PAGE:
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7 June 2016, 08:16
A legal challenge to the Scottish Government's plan for a minimum alcohol price is due to return to Scotland's highest civil court.
Judges at the Court of Session in Edinburgh will hear further evidence after seeking the opinion of the European Court of Justice (ECJ) in Luxembourg on legislation to introduce a minimum unit price of 50p in Scotland.
MSPs backed the move at Holyrood in 2012 but implementation stalled after the Scotch Whisky Association (SWA) and other European wine and spirits producers took legal action, arguing minimum pricing would breach European law.
Judge Lord Doherty initially rejected the challenge at the Court of Session in 2013 but it was referred to the ECJ the following year after an appeal hearing.
Last December, an ECJ ruling said the plan would breach European Union law if alternative tax measures could be introduced.
The court concluded a tax rise on alcoholic drinks ''is liable to be less restrictive of trade'' than minimum pricing.
The ECJ said it would be for the Court of Session to make a final decision after determining whether any alternative measure could equal the stated public health benefit while being less restrictive of trade.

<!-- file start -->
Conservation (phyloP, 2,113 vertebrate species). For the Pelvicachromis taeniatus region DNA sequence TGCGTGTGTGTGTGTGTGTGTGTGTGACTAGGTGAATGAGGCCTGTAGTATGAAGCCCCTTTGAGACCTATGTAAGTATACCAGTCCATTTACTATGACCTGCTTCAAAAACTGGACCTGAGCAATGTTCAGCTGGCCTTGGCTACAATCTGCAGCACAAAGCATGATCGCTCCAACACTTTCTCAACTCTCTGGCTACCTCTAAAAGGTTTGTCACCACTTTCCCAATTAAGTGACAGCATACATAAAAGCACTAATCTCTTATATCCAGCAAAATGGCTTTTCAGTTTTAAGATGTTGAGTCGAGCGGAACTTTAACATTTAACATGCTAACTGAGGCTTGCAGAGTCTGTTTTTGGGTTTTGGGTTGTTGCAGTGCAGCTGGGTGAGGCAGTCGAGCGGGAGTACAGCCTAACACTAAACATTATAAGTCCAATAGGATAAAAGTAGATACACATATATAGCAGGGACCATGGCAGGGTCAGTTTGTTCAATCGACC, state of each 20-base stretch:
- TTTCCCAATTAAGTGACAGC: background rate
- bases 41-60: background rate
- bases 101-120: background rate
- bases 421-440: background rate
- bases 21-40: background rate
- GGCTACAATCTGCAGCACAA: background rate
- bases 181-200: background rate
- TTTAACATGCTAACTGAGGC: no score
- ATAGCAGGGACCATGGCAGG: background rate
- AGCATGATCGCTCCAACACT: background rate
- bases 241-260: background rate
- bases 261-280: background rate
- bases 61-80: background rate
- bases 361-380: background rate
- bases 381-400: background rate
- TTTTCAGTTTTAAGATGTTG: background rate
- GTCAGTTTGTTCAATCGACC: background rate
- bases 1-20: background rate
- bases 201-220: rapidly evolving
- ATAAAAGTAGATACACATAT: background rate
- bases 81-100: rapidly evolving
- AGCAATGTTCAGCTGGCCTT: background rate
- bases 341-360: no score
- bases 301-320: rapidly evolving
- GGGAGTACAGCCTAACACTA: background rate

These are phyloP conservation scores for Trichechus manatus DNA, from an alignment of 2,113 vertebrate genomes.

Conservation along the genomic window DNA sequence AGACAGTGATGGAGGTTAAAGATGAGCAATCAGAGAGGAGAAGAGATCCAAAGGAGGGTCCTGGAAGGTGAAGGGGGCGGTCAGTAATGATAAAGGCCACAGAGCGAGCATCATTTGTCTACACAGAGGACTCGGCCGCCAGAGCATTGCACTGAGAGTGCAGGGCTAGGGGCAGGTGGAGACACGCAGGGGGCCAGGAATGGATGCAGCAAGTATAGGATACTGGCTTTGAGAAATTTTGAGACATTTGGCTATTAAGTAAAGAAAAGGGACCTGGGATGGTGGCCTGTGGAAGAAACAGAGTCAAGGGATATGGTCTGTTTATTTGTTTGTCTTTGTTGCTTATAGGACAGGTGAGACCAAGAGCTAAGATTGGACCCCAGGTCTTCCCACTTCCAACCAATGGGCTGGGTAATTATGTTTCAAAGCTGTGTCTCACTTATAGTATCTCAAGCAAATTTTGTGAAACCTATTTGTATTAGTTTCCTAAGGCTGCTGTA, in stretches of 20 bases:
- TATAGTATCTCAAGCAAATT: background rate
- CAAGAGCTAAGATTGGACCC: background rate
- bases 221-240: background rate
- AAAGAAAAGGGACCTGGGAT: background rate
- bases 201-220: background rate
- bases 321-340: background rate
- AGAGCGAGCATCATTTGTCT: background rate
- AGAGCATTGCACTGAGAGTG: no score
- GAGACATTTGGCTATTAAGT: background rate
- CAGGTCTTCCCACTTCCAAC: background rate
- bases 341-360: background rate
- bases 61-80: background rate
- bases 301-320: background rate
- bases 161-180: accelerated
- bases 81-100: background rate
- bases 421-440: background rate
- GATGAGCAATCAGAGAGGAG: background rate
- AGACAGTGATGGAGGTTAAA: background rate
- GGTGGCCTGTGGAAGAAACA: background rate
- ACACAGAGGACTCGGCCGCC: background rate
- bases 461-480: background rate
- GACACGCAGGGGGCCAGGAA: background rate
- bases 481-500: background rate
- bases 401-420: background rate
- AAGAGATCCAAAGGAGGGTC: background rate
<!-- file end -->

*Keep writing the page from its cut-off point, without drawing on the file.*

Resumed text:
Speaking before the hearing, SWA spokesman Graeme Littlejohn said: "Everyone agrees more needs to be done to tackle alcohol misuse but minimum pricing is not the answer.
"The European Court of Justice's recent ruling made it clear that minimum pricing is a significant barrier to trade in breach of EU law.
"It will not tackle alcohol-related harm effectively, with the evidence being that it will not reduce the number of hazardous or harmful drinkers.''
Meanwhile, Alcohol Focus Scotland published figures showing shoppers can buy the weekly limit of 14 units of alcohol for just £2.52.
Research at supermarket and off-licences in Edinburgh and Glasgow found cider on sale at 18p per unit, vodka at 36p per unit, lager at 26p per unit and wine at 32p per unit.
Chief executive Alison Douglas said: "It is ridiculous that a toxic, carcinogenic product which causes so much harm can be sold so cheaply.
"The more affordable alcohol is, the more we drink and this means more alcohol-related hospital admissions, crime and deaths.
"A 50p minimum unit price is the most effective way to raise the price of the cheapest, strongest drinks which cause the most harm in Scotland.''
Health Secretary Shona Robison said: "These findings from Alcohol Focus Scotland further add to the evidence of the wide availability of cheap alcohol across Scotland.
"We believe that affordability is a key factor in alcohol-related harm. That's why minimum-unit pricing is such an important part of our package of measures to tackle the availability of cheap, high-strength alcohol that causes so much damage in our communities.
"We look forward to being able to continue making our case in the Scottish courts this week.''